Buzz Bissinger has gotten the business end from bloggers and many others after his lashing out at former DEADSPIN editor Will Leitch on “Costas NOW” a while back. But, in a guest op-ed written for the NEW YORK TIMES, we can actually sympathize a bit with the “Friday Night Lights” author, for the one thing that can unite us all is dislike of the NCAA.
Bissinger was looking for the “Pure Sports Experience” while at the College World Series in Omaha recently, and at the end of a lament about the impending demolition and replacement of Rosenblatt Stadium, he recounts a little confrontation with NCAA officials over his camera.
Now, Bissinger had no problems bringing the camera and lenses in the first three times, but the fourth time in, there was a bit of an issue, as an NCAA rep said professional-grade equipment was not allowed.
I have a nice camera and some nice lenses, but they are not professional grade, nor am I a professional photographer. I tried to explain this. Blank stare. I tried to explain that I had no intention of shooting pictures of any of the players. Blank stare. I tried to explain that the pictures were for personal use only. Blank stare. I offered to let security officials keep the camera until the game was over so I could accompany my sons inside. Blank stare. I asked why had I already been allowed to enter the stadium three previous occasions with my camera. The answer back was that the enforcement of the N.C.A.A. rule had been lax. What rule? I didn’t see it posted anywhere.
An argument ensued, and I openly admit it got heated. An N.C.A.A. official in an orange shirt was called over. He had one of those little faces born in contempt, and he wasn’t happy. He curtly told me to take my camera bag back to my car. I told him I didn’t have a car since I was staying at a hotel on the Iowa side of the Missouri River and had gotten to the games by shuttle. He told me to go back to the hotel. I told him I would miss most of the game if I had go back to the hotel, not to mention the fact I was there with my sons. More heated argument ensued. More security officials arrived, excitedly smelling the scent of action. Camera alert! Camera alert! More argument. One of them got into my face. I got into his face. He pushed into my body. I pushed into his body.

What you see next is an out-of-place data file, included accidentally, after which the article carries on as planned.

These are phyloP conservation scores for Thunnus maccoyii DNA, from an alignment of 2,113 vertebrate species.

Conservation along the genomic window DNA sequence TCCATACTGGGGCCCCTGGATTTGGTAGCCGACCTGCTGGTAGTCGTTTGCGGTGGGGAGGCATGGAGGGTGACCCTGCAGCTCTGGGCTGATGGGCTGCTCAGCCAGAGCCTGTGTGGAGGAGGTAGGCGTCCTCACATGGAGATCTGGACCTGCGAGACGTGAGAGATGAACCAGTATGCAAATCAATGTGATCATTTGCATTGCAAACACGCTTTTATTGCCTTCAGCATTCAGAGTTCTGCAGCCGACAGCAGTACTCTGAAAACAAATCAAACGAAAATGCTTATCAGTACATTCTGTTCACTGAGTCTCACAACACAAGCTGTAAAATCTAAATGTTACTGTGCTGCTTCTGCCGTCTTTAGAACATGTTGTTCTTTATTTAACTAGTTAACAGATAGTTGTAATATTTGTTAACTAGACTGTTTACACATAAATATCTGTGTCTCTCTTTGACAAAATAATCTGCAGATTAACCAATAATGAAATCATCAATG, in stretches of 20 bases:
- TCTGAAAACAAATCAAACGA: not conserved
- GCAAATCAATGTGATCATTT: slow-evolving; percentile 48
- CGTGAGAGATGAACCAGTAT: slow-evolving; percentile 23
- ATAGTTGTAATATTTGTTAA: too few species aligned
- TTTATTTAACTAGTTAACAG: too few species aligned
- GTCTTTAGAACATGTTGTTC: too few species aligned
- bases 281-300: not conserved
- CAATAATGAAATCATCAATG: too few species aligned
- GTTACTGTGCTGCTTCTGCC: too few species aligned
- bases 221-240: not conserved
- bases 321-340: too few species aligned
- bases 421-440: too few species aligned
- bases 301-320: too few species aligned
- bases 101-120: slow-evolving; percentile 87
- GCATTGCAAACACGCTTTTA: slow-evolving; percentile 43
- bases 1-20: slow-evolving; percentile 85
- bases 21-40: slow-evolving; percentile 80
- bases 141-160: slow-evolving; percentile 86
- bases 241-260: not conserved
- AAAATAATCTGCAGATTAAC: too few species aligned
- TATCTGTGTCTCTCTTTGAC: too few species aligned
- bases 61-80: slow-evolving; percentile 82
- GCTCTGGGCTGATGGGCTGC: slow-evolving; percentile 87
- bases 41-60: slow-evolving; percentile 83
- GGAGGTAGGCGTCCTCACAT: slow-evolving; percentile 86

I do not recommend this.
Roughly half a dozen security officials tackled me and threw me face first into the concrete, causing an ugly gash on my leg and a silver dollar-sized bruise on my arm. My glasses broke. One put me in a chokehold while another handcuffed me, all of it occurring in front of my three sons. They were traumatized. I was traumatized. Over a camera. At a sporting event, a college sporting event that likes to think of itself as the ultimate family affair.
In the rest of the account, he suffered a gash on his leg, told he was banned from the stadium, yet still managed to get back in and saw another person with lenses of much higher quality than his own, who had no trouble getting in.
Now, we kind of have to give Bissinger the benefit of the doubt to some extent here; it’ s not like we have reaction from the NCAA on his particular experience. The reaction might be a little much, but frankly, if I was confronted by a rule this dumb, I wouldn’t be too quiet about it either. Confrontational? Maybe. Angry and vocal? Most likely.
The valuable lesson here: going looking for any sort of “pure sporting experience” anywhere near the NCAA’s thumbprint is futile, and that’s at its best.